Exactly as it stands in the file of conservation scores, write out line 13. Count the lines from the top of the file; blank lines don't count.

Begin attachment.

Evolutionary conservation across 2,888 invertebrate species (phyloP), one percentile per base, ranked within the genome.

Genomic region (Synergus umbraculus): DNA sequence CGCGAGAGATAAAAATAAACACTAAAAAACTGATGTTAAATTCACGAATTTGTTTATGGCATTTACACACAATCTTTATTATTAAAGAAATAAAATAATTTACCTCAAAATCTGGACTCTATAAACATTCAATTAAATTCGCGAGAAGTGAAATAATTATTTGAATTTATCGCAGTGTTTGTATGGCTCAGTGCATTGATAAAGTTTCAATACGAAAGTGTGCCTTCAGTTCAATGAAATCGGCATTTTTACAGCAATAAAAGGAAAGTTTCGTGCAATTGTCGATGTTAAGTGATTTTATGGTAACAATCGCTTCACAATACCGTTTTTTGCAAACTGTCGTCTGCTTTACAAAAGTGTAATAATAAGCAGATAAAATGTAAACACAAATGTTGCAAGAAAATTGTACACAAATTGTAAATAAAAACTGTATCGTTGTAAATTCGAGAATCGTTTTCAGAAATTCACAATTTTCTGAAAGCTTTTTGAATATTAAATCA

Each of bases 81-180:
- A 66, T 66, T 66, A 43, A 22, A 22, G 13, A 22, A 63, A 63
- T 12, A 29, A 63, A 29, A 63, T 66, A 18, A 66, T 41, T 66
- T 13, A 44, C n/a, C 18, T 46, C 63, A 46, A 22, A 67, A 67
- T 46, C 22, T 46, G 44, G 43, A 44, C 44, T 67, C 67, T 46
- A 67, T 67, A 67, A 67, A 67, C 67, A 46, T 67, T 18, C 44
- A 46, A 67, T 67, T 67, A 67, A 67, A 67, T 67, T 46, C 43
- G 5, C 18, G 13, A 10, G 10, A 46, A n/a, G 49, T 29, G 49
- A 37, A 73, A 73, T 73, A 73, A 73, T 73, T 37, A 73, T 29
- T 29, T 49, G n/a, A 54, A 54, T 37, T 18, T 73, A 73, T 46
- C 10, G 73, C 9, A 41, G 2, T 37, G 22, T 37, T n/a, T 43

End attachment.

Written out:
- C 10, G 73, C 9, A 41, G 2, T 37, G 22, T 37, T n/a, T 43